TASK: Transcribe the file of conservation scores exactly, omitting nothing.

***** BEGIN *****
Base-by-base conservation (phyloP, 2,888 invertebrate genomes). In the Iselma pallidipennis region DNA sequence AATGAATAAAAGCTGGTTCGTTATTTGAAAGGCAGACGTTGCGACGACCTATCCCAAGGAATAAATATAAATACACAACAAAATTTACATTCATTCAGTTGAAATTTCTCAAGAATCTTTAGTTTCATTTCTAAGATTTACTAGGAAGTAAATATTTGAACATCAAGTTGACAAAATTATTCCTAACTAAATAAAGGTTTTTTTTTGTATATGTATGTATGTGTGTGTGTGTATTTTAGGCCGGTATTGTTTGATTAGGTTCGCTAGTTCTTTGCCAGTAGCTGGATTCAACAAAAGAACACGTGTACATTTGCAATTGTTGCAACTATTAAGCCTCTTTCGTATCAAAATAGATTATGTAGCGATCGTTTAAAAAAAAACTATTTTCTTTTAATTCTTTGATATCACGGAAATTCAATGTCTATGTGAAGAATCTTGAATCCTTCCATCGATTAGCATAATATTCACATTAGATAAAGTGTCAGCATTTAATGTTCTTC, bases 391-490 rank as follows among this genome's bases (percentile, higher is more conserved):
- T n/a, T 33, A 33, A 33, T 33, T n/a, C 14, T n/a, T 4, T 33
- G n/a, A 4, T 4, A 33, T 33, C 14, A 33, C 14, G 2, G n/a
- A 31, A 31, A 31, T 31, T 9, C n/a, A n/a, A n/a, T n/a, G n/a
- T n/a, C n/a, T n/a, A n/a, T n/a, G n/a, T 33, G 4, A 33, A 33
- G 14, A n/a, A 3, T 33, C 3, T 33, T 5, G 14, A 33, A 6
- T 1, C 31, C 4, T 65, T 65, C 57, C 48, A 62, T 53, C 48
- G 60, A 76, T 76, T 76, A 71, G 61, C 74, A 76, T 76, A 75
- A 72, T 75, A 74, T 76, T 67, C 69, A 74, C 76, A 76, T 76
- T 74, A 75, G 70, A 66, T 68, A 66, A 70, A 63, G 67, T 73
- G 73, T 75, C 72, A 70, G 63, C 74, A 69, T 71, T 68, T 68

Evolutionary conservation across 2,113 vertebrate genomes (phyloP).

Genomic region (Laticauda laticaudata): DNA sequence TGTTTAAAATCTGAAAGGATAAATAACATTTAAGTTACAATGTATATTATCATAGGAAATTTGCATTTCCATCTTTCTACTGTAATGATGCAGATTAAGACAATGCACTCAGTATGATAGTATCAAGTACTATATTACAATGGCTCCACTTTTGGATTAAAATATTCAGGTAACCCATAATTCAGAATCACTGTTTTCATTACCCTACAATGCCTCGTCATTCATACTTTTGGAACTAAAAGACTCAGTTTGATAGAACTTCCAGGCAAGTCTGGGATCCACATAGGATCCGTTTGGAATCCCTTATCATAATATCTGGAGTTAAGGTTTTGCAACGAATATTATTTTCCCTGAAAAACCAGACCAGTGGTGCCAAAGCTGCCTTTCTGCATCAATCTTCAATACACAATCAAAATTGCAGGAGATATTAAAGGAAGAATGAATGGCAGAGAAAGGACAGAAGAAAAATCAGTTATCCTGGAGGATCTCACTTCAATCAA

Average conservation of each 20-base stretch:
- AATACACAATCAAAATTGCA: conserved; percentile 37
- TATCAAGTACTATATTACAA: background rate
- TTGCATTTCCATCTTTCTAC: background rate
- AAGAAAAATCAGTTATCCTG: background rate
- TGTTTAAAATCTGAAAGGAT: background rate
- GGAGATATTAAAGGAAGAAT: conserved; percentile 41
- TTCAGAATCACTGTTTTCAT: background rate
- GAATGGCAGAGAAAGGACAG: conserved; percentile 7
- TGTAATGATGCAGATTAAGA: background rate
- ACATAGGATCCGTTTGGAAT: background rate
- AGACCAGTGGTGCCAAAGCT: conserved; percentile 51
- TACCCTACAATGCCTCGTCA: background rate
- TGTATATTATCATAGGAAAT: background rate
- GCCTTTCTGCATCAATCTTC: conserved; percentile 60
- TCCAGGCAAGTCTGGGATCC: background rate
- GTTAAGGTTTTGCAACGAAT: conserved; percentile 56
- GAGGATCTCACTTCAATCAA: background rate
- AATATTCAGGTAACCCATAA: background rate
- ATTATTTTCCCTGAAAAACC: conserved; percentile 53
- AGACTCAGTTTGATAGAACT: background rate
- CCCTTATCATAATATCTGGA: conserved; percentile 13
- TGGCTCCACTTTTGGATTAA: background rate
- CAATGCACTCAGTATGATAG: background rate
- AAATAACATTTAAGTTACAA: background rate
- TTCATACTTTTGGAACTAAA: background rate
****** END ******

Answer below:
Base-by-base conservation (phyloP, 2,888 invertebrate genomes). In the Iselma pallidipennis region DNA sequence AATGAATAAAAGCTGGTTCGTTATTTGAAAGGCAGACGTTGCGACGACCTATCCCAAGGAATAAATATAAATACACAACAAAATTTACATTCATTCAGTTGAAATTTCTCAAGAATCTTTAGTTTCATTTCTAAGATTTACTAGGAAGTAAATATTTGAACATCAAGTTGACAAAATTATTCCTAACTAAATAAAGGTTTTTTTTTGTATATGTATGTATGTGTGTGTGTGTATTTTAGGCCGGTATTGTTTGATTAGGTTCGCTAGTTCTTTGCCAGTAGCTGGATTCAACAAAAGAACACGTGTACATTTGCAATTGTTGCAACTATTAAGCCTCTTTCGTATCAAAATAGATTATGTAGCGATCGTTTAAAAAAAAACTATTTTCTTTTAATTCTTTGATATCACGGAAATTCAATGTCTATGTGAAGAATCTTGAATCCTTCCATCGATTAGCATAATATTCACATTAGATAAAGTGTCAGCATTTAATGTTCTTC, bases 391-490 rank as follows among this genome's bases (percentile, higher is more conserved):
- T n/a, T 33, A 33, A 33, T 33, T n/a, C 14, T n/a, T 4, T 33
- G n/a, A 4, T 4, A 33, T 33, C 14, A 33, C 14, G 2, G n/a
- A 31, A 31, A 31, T 31, T 9, C n/a, A n/a, A n/a, T n/a, G n/a
- T n/a, C n/a, T n/a, A n/a, T n/a, G n/a, T 33, G 4, A 33, A 33
- G 14, A n/a, A 3, T 33, C 3, T 33, T 5, G 14, A 33, A 6
- T 1, C 31, C 4, T 65, T 65, C 57, C 48, A 62, T 53, C 48
- G 60, A 76, T 76, T 76, A 71, G 61, C 74, A 76, T 76, A 75
- A 72, T 75, A 74, T 76, T 67, C 69, A 74, C 76, A 76, T 76
- T 74, A 75, G 70, A 66, T 68, A 66, A 70, A 63, G 67, T 73
- G 73, T 75, C 72, A 70, G 63, C 74, A 69, T 71, T 68, T 68

Evolutionary conservation across 2,113 vertebrate genomes (phyloP).

Genomic region (Laticauda laticaudata): DNA sequence TGTTTAAAATCTGAAAGGATAAATAACATTTAAGTTACAATGTATATTATCATAGGAAATTTGCATTTCCATCTTTCTACTGTAATGATGCAGATTAAGACAATGCACTCAGTATGATAGTATCAAGTACTATATTACAATGGCTCCACTTTTGGATTAAAATATTCAGGTAACCCATAATTCAGAATCACTGTTTTCATTACCCTACAATGCCTCGTCATTCATACTTTTGGAACTAAAAGACTCAGTTTGATAGAACTTCCAGGCAAGTCTGGGATCCACATAGGATCCGTTTGGAATCCCTTATCATAATATCTGGAGTTAAGGTTTTGCAACGAATATTATTTTCCCTGAAAAACCAGACCAGTGGTGCCAAAGCTGCCTTTCTGCATCAATCTTCAATACACAATCAAAATTGCAGGAGATATTAAAGGAAGAATGAATGGCAGAGAAAGGACAGAAGAAAAATCAGTTATCCTGGAGGATCTCACTTCAATCAA

Average conservation of each 20-base stretch:
- AATACACAATCAAAATTGCA: conserved; percentile 37
- TATCAAGTACTATATTACAA: background rate
- TTGCATTTCCATCTTTCTAC: background rate
- AAGAAAAATCAGTTATCCTG: background rate
- TGTTTAAAATCTGAAAGGAT: background rate
- GGAGATATTAAAGGAAGAAT: conserved; percentile 41
- TTCAGAATCACTGTTTTCAT: background rate
- GAATGGCAGAGAAAGGACAG: conserved; percentile 7
- TGTAATGATGCAGATTAAGA: background rate
- ACATAGGATCCGTTTGGAAT: background rate
- AGACCAGTGGTGCCAAAGCT: conserved; percentile 51
- TACCCTACAATGCCTCGTCA: background rate
- TGTATATTATCATAGGAAAT: background rate
- GCCTTTCTGCATCAATCTTC: conserved; percentile 60
- TCCAGGCAAGTCTGGGATCC: background rate
- GTTAAGGTTTTGCAACGAAT: conserved; percentile 56
- GAGGATCTCACTTCAATCAA: background rate
- AATATTCAGGTAACCCATAA: background rate
- ATTATTTTCCCTGAAAAACC: conserved; percentile 53
- AGACTCAGTTTGATAGAACT: background rate
- CCCTTATCATAATATCTGGA: conserved; percentile 13
- TGGCTCCACTTTTGGATTAA: background rate
- CAATGCACTCAGTATGATAG: background rate
- AAATAACATTTAAGTTACAA: background rate
- TTCATACTTTTGGAACTAAA: background rate